Land diversification: ‘What works well for us may not work for someone else’
Land use, agriculture and forestry together will contribute approximately 40% of the reductions in emissions being planned between now and 2030, the Minister for Communications, Climate Action and the Environment Richard Bruton, said earlier this week.
But farm and land diversification has become a contentious issue in recent times with communities in some counties up in arms over afforestation and the generation of wind energy in their areas.
In Leitrim where water pollution – because of the over-planting of Sitka spurce trees in numerous parts of the county – is becoming more and more of a problem, one local farmer there is adamant that diversification can work effectively, despite these issues.
Kenny McCauley and his father Brian are suckler farmers who also run a wood-chipping business on the outskirts of Mohill.
Brian is a landscaper by trade and earned himself an esteemed reputation in the sector over the years.
‘Diversifying the business’
In the mid-2000s, the McCauleys began looking at the whole area of diversification and at how the business and farm could operate efficiently under such circumstances.
Forestry became a viable option for them and Kenny and Brian are now planting marginal land on the farm.
And, as Kenny alluded to this week, “it is working well for us”.
He also warned, though, that what is currently working for his family’s farm and business may not necessarily work in the same way for other farmers and business people in the region.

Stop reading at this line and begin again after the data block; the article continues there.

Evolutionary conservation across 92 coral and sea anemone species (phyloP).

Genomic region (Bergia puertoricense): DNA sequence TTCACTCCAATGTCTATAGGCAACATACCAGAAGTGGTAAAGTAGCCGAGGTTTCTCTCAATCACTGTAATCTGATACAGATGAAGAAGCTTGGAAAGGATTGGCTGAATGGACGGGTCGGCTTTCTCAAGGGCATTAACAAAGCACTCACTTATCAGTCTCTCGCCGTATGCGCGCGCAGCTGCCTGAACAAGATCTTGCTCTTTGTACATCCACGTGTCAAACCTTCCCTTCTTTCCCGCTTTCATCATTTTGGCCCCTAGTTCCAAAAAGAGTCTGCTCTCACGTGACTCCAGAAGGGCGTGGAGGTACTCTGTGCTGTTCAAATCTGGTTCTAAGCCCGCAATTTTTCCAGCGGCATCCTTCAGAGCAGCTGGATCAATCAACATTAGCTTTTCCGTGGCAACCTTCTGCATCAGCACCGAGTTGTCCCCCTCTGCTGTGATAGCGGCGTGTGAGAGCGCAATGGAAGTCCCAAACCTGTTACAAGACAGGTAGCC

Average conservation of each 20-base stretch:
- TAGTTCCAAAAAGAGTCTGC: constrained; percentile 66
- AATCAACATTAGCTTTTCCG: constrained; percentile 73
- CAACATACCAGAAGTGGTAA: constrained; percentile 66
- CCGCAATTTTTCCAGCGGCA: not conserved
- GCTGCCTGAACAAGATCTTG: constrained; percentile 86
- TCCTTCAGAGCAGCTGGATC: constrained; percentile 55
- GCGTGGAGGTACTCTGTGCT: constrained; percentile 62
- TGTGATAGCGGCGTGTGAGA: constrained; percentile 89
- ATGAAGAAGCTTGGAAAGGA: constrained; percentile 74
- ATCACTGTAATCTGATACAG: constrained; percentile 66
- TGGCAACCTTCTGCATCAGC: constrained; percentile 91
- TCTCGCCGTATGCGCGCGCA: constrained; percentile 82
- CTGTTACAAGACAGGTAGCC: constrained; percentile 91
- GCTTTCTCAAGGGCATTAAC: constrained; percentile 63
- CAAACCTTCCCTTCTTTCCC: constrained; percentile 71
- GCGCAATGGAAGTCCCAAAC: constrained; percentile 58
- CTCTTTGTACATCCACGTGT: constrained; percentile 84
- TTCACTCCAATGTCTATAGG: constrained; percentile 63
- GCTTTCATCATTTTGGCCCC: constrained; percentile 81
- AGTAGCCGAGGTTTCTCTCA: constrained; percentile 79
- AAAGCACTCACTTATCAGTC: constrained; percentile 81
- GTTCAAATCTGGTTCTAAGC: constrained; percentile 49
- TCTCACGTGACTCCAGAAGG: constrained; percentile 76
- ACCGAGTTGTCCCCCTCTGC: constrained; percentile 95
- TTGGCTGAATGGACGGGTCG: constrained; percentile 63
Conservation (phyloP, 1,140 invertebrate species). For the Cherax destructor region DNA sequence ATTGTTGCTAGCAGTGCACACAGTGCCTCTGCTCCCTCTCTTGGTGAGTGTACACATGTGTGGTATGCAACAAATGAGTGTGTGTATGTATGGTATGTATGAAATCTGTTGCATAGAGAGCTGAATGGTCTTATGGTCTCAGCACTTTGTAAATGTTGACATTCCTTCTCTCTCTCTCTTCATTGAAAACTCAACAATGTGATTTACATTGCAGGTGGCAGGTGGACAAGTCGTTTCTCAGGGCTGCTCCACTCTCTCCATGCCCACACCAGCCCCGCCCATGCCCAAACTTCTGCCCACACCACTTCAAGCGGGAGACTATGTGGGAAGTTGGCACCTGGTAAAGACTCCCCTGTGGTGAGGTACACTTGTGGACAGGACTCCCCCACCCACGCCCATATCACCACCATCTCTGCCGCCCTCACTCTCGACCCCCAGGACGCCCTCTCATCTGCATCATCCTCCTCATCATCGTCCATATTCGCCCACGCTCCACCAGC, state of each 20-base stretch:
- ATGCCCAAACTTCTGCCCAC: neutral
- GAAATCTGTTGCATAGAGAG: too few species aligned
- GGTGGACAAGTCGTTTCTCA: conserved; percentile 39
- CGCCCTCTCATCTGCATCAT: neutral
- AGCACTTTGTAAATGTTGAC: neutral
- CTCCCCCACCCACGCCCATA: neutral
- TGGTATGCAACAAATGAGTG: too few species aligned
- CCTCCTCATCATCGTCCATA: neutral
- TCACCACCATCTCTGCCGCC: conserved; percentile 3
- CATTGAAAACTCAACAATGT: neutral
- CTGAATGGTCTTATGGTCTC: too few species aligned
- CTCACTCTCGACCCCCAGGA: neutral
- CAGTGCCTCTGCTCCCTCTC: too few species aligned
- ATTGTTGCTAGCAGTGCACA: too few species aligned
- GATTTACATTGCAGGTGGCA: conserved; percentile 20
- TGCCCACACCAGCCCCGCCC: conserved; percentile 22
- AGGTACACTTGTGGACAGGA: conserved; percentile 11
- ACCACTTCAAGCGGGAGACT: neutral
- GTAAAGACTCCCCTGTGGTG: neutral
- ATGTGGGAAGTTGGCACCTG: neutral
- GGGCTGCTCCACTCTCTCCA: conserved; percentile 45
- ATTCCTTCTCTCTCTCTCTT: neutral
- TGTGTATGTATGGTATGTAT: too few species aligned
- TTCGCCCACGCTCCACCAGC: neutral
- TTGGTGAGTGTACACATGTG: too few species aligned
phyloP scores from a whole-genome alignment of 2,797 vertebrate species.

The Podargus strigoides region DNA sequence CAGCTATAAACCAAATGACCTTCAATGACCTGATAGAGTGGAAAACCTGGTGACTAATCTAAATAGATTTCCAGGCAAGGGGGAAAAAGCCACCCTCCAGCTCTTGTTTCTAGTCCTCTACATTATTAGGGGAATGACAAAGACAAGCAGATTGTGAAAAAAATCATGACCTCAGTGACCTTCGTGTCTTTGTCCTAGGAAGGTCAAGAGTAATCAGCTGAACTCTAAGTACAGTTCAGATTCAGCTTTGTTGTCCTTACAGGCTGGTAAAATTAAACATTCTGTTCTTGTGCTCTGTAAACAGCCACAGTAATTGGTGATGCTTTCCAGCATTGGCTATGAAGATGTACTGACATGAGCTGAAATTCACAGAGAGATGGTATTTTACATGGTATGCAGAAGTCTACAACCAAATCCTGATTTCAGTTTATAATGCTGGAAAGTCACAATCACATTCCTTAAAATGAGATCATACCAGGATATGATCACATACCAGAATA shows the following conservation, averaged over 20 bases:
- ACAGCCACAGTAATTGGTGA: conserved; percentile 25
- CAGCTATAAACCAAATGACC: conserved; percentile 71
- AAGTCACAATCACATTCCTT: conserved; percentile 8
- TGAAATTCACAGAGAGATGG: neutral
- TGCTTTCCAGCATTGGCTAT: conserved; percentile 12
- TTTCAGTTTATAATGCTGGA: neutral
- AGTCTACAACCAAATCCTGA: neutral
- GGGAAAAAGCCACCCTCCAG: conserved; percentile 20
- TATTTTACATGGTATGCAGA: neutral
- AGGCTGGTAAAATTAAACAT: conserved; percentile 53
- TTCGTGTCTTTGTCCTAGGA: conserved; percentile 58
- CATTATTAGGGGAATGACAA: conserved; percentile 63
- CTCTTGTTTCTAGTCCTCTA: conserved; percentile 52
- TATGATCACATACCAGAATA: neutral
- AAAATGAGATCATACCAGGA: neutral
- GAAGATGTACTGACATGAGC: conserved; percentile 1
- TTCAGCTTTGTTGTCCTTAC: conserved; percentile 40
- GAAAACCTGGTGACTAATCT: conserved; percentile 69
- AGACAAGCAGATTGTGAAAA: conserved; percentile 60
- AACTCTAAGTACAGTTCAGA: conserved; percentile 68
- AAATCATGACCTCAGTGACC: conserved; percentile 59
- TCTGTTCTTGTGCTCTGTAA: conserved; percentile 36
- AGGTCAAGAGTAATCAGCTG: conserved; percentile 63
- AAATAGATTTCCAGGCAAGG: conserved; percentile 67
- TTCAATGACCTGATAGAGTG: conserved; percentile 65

The Leitrim man says diversification is about looking at the resources each individual has and subsequently finding what works with the conditions and set-up that’s there.
“For us we wanted to make better use of the resources that we had in terms of sheds, the farm, labour and machinery,” continued Kenny.
“We invested in a firewood processing machine – the idea was that instead of sending lads home halfway through a wet day in the landscaping side of things we would process and bag firewood for the rest of the time that was available.
“This then lead us to look more closely at some marginal land that we have on the farm; we examined the options that would make better use of that land…and work for the business.”
Kenny went on to say that because the land that is now planted was “poorer quality land’ – and the McCauleys weren’t making a return on it – the time had come “to do something about that”.
“We looked at our planting options; at that time we were buying material from Western Forestry Co-op – it was established in the 1980s to support farmers who were venturing into planting some of their land,” he added.
“We approached the co-op about planting our land; we looked at land suitability, soil type and the different options available to use in terms of tree species.
“Because of our firewood business we were keen to get a species that was going to produce a good product for our operation.”
He then pointed out that while broadleaves – oaks, ash, etc. – were deemed to be more suited to the business side of things, the tree species didn’t actually suit the soil type or the ground where he and his father were established.
“We had to look further down the line at that stage and eventually we settled on a mix of birch and alder,” said Kenny.
“This also links in with our firewood business and gives us the opportunity to produce crop in a few years’ time; it also diversifies our farm and makes good use of the poorer quality land that we were making no return on.
“Earlier this year we planted another couple of acres of marginal land – there is a higher mix of birch and we also have mountain ash in this new plantation.
“It’s all working well for us.”